Vigdís Finnbogadóttir, the former President of Iceland, presents Jón Atli Benediktsson, Rector of the University of Iceland, with a sword that she received as a gift when she was awarded an honorary doctorate from Tampere University in Finland. Along with other artefacts, this sword will be the foundation of the new exhibition. IMAGE / Kristinn Ingvarsson
The University of Iceland has shaped society for 110 years
17 June 2021 marked 110 years since the University of Iceland was formally founded in the Icelandic Parliament House at Austurvöllur. That first year, there were 11 instructors and 45 students at four faculties. That was a long time ago and the University of Iceland has since been transformed from a school for public officials into an international research university, respected and with strong obligations both within Iceland and across the world.
In his address, Jón Atli Benediktsson, Rector of the University of Iceland, argued that there had been a kind of foolhardiness in founding a university in Iceland in 1911, when the population of the country was just over 85,000 and there was no building dedicated to the purpose. The first leaders of the University fully understood the weakness of its position, but were nevertheless convinced that it would prove auspicious for the Icelandic nation and that the University would in time "make its own small contribution to global culture, settle new territory in the realm of knowledge, working together with other universities," as it was worded. This prediction has certainly come true, said the Rector.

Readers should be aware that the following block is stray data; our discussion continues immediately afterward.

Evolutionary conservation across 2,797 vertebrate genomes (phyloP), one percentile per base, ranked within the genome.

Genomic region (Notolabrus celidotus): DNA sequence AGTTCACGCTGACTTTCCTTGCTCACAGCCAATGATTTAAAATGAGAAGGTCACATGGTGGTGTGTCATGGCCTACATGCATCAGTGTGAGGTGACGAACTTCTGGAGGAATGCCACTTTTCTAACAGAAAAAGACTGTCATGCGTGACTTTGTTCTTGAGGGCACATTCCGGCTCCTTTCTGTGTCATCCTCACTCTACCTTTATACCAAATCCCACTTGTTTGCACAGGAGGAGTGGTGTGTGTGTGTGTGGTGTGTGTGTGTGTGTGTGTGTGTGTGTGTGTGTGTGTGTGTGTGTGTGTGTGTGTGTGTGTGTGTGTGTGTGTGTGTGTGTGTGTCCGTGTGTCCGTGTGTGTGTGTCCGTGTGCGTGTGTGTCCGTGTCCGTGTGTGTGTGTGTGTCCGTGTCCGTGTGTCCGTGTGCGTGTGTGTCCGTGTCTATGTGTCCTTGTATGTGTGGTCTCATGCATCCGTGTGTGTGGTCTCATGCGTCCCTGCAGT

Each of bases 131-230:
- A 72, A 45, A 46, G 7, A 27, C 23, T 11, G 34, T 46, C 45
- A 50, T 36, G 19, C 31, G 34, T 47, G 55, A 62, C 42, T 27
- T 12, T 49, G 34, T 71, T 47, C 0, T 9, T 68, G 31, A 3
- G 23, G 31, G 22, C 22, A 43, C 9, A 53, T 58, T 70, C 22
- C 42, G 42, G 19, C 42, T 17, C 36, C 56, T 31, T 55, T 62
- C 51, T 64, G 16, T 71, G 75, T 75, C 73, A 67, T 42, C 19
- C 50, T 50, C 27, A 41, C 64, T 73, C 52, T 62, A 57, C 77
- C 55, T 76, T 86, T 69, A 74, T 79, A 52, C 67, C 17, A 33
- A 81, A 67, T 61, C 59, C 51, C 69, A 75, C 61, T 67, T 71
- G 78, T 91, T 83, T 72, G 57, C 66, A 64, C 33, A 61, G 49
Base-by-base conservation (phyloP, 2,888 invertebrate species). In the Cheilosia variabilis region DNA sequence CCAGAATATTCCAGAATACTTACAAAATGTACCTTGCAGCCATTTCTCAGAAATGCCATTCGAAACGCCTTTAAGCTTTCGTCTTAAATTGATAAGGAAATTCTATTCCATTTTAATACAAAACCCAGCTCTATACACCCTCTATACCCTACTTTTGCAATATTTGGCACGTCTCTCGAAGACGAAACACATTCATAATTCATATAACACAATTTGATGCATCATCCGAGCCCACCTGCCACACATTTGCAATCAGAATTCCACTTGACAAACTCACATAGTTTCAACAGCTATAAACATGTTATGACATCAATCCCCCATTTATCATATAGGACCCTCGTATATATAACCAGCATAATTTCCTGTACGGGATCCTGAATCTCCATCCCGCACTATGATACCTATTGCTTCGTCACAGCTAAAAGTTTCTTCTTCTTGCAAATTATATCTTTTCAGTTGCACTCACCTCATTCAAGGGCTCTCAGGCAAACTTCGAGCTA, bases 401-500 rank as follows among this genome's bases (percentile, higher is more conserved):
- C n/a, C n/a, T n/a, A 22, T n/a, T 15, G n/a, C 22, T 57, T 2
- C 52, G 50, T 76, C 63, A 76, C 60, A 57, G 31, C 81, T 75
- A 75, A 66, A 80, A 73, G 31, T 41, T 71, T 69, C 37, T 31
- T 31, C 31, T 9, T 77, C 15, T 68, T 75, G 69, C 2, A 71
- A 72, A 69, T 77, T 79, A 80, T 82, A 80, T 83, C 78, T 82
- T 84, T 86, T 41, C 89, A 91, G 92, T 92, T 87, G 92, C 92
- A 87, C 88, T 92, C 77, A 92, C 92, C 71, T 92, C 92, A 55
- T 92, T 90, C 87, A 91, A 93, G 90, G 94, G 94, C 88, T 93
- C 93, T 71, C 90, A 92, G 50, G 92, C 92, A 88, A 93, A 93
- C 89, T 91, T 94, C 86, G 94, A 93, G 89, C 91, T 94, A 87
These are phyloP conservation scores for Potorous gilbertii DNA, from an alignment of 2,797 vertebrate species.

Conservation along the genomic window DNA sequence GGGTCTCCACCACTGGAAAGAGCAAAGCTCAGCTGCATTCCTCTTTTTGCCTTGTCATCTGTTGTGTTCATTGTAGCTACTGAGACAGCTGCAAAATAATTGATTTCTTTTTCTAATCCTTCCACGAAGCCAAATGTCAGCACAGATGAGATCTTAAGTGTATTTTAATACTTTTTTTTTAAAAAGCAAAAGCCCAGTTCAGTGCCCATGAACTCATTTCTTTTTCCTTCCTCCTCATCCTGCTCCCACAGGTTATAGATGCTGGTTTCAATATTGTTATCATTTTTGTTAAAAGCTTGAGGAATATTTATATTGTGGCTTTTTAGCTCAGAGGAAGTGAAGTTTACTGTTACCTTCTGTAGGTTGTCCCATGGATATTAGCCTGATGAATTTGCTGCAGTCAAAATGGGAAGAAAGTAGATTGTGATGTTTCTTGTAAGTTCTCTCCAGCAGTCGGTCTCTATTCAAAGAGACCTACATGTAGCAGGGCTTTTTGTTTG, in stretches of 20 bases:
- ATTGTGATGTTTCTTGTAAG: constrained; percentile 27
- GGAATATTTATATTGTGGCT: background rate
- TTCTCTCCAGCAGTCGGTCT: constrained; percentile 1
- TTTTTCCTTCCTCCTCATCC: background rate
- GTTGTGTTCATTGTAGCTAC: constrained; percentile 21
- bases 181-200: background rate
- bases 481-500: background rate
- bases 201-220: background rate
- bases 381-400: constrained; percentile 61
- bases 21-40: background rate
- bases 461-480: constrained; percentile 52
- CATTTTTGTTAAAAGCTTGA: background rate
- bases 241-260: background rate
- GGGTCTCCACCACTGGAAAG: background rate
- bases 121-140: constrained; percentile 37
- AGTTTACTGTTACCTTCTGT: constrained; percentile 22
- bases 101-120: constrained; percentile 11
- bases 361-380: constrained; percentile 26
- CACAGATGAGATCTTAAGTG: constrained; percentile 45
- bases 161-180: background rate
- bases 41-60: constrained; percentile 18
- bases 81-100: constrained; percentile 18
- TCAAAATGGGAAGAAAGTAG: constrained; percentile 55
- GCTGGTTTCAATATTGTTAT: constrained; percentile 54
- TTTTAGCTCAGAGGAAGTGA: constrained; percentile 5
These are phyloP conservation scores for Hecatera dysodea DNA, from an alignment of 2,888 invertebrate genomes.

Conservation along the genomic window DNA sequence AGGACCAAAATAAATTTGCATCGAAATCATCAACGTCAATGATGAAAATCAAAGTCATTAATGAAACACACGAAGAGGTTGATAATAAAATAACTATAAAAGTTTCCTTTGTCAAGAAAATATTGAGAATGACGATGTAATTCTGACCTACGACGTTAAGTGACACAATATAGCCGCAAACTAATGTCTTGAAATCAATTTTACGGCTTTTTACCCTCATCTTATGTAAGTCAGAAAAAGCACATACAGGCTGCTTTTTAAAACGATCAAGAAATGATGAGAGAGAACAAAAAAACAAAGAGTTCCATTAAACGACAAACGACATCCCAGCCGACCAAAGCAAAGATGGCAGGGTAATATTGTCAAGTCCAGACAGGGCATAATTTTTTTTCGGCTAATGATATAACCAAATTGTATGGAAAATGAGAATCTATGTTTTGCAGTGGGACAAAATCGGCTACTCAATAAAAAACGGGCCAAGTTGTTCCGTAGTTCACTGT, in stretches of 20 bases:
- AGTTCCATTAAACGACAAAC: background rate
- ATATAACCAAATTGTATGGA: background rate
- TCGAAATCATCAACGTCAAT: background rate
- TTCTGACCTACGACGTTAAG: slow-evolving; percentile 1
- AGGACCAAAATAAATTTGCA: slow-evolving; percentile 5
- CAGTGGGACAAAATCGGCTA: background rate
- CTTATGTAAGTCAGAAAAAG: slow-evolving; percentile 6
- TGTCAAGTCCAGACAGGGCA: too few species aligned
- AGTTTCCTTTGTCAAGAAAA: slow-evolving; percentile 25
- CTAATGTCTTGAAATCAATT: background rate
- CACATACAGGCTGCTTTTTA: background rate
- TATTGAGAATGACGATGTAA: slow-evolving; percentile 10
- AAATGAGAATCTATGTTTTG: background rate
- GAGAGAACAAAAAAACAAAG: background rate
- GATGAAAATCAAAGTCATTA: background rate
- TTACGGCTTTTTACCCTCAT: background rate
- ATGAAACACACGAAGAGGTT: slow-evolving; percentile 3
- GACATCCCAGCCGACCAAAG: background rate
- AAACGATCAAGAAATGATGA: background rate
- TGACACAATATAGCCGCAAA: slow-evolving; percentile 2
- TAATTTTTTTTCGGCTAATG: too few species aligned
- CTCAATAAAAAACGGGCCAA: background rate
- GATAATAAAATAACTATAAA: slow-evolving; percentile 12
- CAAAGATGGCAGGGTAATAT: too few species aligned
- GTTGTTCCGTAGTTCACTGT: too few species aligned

"The University of Iceland is today in a strong position. We are a comprehensive research university now working across five schools and 26 faculties. Since its foundation, the University has graduated around 55 thousand students who have made their mark in all areas of society and industry. The current student population includes people from almost a hundred different countries and totals around 16,000 all together. This dynamic group will have a huge role to play in shaping the future of the Icelandic nation," argued the Rector.
As well as Katrín, Vigdís and Jón Atli, there was also an address from Isabel Alejandra Díaz, President of the University of Iceland Student Council. She emphasised that the University of Iceland is a community of students, instructors and other staff with the shared goal of creating a dynamic, tight-knit university that is a source of knowledge and innovation for the advancement of our society. "The University of Iceland is home to a diverse group of students, people from various backgrounds with all kinds of dreams, who come together to bring to life the buildings in Vatnsmýri and the greater Reykjavík campus," said Isabel. She added that the University could best cultivate its role as an open community by guaranteeing access to higher education for everyone, regardless of social or economic background.